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The PEOPLE of the State of New York, Plaintiff, v. Rocco GRAZIOSA, Defendant.
The defendant was convicted of Assault in the Third Degree (Penal Law § 120.00  ) following a jury trial. He now moves to set aside that verdict pursuant to Criminal Procedure Law § 330.30(1), arguing that the admission into evidence of testimony that he had been smiling following his arrest and the prosecutor's reference to that testimony in summation were errors which would require reversal as a matter of law if raised upon appeal. The motion is denied. The court finds: (1) the evidence was properly received as probative of the defendant's state of mind, which was particularly relevant to his proffered defense of justification; (2) its receipt and the prosecutor's argument violated neither State evidentiary rules nor any constitutional proscription; (3) defendant's claims of error were not preserved; and (4) even if error were committed, and otherwise reviewable, it was harmless beyond a reasonable doubt.
The evidence established that the defendant, with two companions, was seated at a diner in the early morning hours of September 7, 2002. Prior to that they had been drinking in a bar in Greenwich Village. At some point, David Wells, a well-known Yankee pitcher, arrived with his personal trainer and sat in the booth adjacent to the defendant and his friends. Upon recognizing Wells, the defendant initiated what he apparently thought was a jocular verbal exchange. More particularly, upon hearing Wells order an egg-white omelette, the defendant commented, “Why don't you order a cheeseburger, you fat fuck?” Both the defendant and his companions apparently regarded this and further insults, directed at both Wells and his mother, as a source of amusement. At some point Wells approached the defendant and his companions to ask them to desist, whereupon defendant struck him, knocking out two teeth and causing him to hit his head on a table as he fell to the floor.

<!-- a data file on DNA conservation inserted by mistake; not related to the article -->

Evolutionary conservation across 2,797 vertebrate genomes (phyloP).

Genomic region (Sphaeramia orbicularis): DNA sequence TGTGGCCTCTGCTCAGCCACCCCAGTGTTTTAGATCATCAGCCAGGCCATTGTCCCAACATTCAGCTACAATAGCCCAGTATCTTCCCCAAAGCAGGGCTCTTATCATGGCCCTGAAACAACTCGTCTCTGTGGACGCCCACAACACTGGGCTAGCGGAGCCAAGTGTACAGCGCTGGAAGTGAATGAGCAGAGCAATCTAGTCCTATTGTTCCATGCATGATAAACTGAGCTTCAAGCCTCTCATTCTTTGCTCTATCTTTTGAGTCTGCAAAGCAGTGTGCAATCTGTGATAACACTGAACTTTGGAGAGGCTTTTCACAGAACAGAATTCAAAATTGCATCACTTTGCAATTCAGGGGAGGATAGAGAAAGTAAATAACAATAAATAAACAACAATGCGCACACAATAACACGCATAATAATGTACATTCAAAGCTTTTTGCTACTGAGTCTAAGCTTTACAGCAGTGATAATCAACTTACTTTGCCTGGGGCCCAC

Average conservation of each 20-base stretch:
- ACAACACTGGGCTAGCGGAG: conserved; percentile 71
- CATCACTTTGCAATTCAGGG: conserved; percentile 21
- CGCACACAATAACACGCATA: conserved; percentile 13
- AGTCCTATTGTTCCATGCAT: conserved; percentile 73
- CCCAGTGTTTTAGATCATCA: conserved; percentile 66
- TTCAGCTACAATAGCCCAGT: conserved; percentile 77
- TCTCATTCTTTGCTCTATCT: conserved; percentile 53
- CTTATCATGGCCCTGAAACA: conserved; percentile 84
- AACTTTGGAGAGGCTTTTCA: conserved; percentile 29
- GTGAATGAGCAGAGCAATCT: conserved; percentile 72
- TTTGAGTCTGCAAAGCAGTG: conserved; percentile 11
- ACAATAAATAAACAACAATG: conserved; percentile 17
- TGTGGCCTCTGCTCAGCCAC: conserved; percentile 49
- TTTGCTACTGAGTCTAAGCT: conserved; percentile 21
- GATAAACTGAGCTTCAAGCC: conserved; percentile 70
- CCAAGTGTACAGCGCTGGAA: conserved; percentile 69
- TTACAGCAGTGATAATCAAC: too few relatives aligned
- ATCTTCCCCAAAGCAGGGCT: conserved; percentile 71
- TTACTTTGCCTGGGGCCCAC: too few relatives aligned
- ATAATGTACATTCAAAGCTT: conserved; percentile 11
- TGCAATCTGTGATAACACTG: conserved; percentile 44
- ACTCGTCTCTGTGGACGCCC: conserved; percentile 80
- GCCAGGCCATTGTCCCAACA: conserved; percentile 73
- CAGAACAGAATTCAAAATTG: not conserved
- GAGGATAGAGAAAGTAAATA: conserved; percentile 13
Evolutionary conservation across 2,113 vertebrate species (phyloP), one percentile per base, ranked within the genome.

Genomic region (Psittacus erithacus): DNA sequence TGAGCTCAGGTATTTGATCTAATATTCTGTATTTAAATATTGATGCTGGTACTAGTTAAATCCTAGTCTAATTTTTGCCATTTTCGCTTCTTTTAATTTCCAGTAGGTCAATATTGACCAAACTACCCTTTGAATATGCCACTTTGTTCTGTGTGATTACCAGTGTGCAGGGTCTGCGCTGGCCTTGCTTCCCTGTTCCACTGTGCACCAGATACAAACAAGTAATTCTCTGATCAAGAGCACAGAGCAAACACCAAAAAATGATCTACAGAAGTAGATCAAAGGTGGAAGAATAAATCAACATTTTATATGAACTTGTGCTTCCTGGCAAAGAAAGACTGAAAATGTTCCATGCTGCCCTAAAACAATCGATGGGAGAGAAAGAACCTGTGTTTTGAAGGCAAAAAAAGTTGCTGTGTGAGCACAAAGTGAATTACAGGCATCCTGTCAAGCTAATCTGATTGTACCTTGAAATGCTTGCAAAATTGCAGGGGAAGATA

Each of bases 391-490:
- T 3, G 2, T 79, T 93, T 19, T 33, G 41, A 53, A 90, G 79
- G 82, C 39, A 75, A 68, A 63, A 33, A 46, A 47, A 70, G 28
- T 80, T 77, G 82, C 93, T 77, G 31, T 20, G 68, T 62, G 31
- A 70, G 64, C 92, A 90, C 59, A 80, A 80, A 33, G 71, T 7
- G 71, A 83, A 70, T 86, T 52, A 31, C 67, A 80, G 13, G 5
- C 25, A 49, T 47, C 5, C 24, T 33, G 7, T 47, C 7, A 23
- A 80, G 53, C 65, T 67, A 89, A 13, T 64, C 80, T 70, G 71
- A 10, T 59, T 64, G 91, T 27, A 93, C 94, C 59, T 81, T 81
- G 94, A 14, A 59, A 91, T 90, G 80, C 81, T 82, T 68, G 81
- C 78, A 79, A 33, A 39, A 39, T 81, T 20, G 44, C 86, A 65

Following this altercation, Wells and his companion left the restaurant to call the police. From the street they could see the defendant laughing with his companions, exchanging congratulatory “high five” handshakes with them and making obscene gestures toward Wells and his companion. Further testimony established that the defendant continued smiling while being arrested and removed from the diner and that this demeanor continued throughout the processing of his arrest.
From the outset, the defendant interposed a defense of justification. Although he did not testify in his own behalf, both of his companions did. The thrust of their testimony was that defendant was not the initial aggressor, but rather acted in self-defense to repel an incipient or actual assault by Wells-a 240 pound athlete, whom the defense contended was drunk at the time. It was the People's position that the defendant provoked the encounter and assaulted Wells.
The defendant's motion to set aside the verdict is without merit. The demeanor testimony was properly admitted at trial. As a matter of state evidentiary law, a post-arrest smile is generally inadmissible to establish consciousness of guilt because it can convey many different states of mind and is therefore often ambiguous and minimally probative. People v. Basora, 75 N.Y.2d 992, 557 N.Y.S.2d 263, 556 N.E.2d 1070 (1990); People v. Harris, 98 N.Y.2d 452, 749 N.Y.S.2d 766, 779 N.E.2d 705 (2002). The rule articulated in Basora, however, is inapplicable here.